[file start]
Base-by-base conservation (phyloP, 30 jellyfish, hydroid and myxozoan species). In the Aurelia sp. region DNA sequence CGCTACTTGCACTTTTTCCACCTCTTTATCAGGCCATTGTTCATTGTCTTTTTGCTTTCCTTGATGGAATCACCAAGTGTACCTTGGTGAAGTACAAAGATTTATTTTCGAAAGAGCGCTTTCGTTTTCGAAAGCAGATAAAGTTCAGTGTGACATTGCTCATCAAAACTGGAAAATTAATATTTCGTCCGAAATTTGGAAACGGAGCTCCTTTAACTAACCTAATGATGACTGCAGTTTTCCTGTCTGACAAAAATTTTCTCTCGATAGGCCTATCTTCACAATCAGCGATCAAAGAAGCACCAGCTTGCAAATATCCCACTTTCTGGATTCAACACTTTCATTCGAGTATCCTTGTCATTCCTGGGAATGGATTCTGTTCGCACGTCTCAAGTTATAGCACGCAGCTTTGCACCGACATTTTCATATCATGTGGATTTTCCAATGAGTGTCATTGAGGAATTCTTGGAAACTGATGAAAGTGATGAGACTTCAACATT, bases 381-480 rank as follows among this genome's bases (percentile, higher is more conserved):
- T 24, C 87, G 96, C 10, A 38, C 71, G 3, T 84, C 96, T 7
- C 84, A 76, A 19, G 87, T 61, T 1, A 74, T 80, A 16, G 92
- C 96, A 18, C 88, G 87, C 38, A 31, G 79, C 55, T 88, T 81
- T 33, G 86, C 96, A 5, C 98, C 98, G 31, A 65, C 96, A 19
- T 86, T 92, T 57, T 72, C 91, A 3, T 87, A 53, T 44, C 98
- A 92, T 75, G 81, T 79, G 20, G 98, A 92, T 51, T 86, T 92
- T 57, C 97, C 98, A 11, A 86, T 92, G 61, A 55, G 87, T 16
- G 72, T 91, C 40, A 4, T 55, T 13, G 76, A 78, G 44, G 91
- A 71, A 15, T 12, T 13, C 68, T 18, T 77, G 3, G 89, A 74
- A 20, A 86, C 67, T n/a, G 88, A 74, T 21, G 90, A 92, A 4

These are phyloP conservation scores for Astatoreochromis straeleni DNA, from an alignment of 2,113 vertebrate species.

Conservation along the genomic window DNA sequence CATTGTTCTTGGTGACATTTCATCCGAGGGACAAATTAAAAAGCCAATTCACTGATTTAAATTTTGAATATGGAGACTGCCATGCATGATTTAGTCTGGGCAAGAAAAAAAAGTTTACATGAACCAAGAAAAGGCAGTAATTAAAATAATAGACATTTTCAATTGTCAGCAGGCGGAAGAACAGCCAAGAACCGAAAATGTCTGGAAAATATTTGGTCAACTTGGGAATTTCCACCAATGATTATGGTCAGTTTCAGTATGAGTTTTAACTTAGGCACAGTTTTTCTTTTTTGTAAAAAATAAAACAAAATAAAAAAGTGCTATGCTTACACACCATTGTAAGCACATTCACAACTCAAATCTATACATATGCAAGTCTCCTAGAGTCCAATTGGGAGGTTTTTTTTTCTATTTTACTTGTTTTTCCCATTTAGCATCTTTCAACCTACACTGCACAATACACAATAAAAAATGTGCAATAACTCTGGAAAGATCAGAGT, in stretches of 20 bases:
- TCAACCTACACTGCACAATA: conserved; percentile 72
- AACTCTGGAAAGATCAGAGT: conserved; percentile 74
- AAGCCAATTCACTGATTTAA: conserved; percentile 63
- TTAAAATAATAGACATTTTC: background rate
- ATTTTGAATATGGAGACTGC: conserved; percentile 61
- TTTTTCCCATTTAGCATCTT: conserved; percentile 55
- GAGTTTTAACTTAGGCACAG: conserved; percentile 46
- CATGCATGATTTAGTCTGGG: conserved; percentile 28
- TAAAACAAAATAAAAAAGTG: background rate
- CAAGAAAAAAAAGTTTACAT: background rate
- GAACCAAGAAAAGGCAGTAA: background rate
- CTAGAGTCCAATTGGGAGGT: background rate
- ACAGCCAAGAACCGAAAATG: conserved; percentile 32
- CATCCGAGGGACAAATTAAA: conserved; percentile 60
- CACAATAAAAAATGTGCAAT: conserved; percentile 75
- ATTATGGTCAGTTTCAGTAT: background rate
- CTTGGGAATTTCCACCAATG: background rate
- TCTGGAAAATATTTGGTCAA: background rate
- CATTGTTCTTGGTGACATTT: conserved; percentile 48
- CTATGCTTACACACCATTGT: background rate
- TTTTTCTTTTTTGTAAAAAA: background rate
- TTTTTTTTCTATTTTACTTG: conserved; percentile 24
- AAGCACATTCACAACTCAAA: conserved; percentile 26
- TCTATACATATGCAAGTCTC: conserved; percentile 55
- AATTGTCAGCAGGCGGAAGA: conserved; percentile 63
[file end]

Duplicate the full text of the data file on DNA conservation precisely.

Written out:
Base-by-base conservation (phyloP, 30 jellyfish, hydroid and myxozoan species). In the Aurelia sp. region DNA sequence CGCTACTTGCACTTTTTCCACCTCTTTATCAGGCCATTGTTCATTGTCTTTTTGCTTTCCTTGATGGAATCACCAAGTGTACCTTGGTGAAGTACAAAGATTTATTTTCGAAAGAGCGCTTTCGTTTTCGAAAGCAGATAAAGTTCAGTGTGACATTGCTCATCAAAACTGGAAAATTAATATTTCGTCCGAAATTTGGAAACGGAGCTCCTTTAACTAACCTAATGATGACTGCAGTTTTCCTGTCTGACAAAAATTTTCTCTCGATAGGCCTATCTTCACAATCAGCGATCAAAGAAGCACCAGCTTGCAAATATCCCACTTTCTGGATTCAACACTTTCATTCGAGTATCCTTGTCATTCCTGGGAATGGATTCTGTTCGCACGTCTCAAGTTATAGCACGCAGCTTTGCACCGACATTTTCATATCATGTGGATTTTCCAATGAGTGTCATTGAGGAATTCTTGGAAACTGATGAAAGTGATGAGACTTCAACATT, bases 381-480 rank as follows among this genome's bases (percentile, higher is more conserved):
- T 24, C 87, G 96, C 10, A 38, C 71, G 3, T 84, C 96, T 7
- C 84, A 76, A 19, G 87, T 61, T 1, A 74, T 80, A 16, G 92
- C 96, A 18, C 88, G 87, C 38, A 31, G 79, C 55, T 88, T 81
- T 33, G 86, C 96, A 5, C 98, C 98, G 31, A 65, C 96, A 19
- T 86, T 92, T 57, T 72, C 91, A 3, T 87, A 53, T 44, C 98
- A 92, T 75, G 81, T 79, G 20, G 98, A 92, T 51, T 86, T 92
- T 57, C 97, C 98, A 11, A 86, T 92, G 61, A 55, G 87, T 16
- G 72, T 91, C 40, A 4, T 55, T 13, G 76, A 78, G 44, G 91
- A 71, A 15, T 12, T 13, C 68, T 18, T 77, G 3, G 89, A 74
- A 20, A 86, C 67, T n/a, G 88, A 74, T 21, G 90, A 92, A 4

These are phyloP conservation scores for Astatoreochromis straeleni DNA, from an alignment of 2,113 vertebrate species.

Conservation along the genomic window DNA sequence CATTGTTCTTGGTGACATTTCATCCGAGGGACAAATTAAAAAGCCAATTCACTGATTTAAATTTTGAATATGGAGACTGCCATGCATGATTTAGTCTGGGCAAGAAAAAAAAGTTTACATGAACCAAGAAAAGGCAGTAATTAAAATAATAGACATTTTCAATTGTCAGCAGGCGGAAGAACAGCCAAGAACCGAAAATGTCTGGAAAATATTTGGTCAACTTGGGAATTTCCACCAATGATTATGGTCAGTTTCAGTATGAGTTTTAACTTAGGCACAGTTTTTCTTTTTTGTAAAAAATAAAACAAAATAAAAAAGTGCTATGCTTACACACCATTGTAAGCACATTCACAACTCAAATCTATACATATGCAAGTCTCCTAGAGTCCAATTGGGAGGTTTTTTTTTCTATTTTACTTGTTTTTCCCATTTAGCATCTTTCAACCTACACTGCACAATACACAATAAAAAATGTGCAATAACTCTGGAAAGATCAGAGT, in stretches of 20 bases:
- TCAACCTACACTGCACAATA: conserved; percentile 72
- AACTCTGGAAAGATCAGAGT: conserved; percentile 74
- AAGCCAATTCACTGATTTAA: conserved; percentile 63
- TTAAAATAATAGACATTTTC: background rate
- ATTTTGAATATGGAGACTGC: conserved; percentile 61
- TTTTTCCCATTTAGCATCTT: conserved; percentile 55
- GAGTTTTAACTTAGGCACAG: conserved; percentile 46
- CATGCATGATTTAGTCTGGG: conserved; percentile 28
- TAAAACAAAATAAAAAAGTG: background rate
- CAAGAAAAAAAAGTTTACAT: background rate
- GAACCAAGAAAAGGCAGTAA: background rate
- CTAGAGTCCAATTGGGAGGT: background rate
- ACAGCCAAGAACCGAAAATG: conserved; percentile 32
- CATCCGAGGGACAAATTAAA: conserved; percentile 60
- CACAATAAAAAATGTGCAAT: conserved; percentile 75
- ATTATGGTCAGTTTCAGTAT: background rate
- CTTGGGAATTTCCACCAATG: background rate
- TCTGGAAAATATTTGGTCAA: background rate
- CATTGTTCTTGGTGACATTT: conserved; percentile 48
- CTATGCTTACACACCATTGT: background rate
- TTTTTCTTTTTTGTAAAAAA: background rate
- TTTTTTTTCTATTTTACTTG: conserved; percentile 24
- AAGCACATTCACAACTCAAA: conserved; percentile 26
- TCTATACATATGCAAGTCTC: conserved; percentile 55
- AATTGTCAGCAGGCGGAAGA: conserved; percentile 63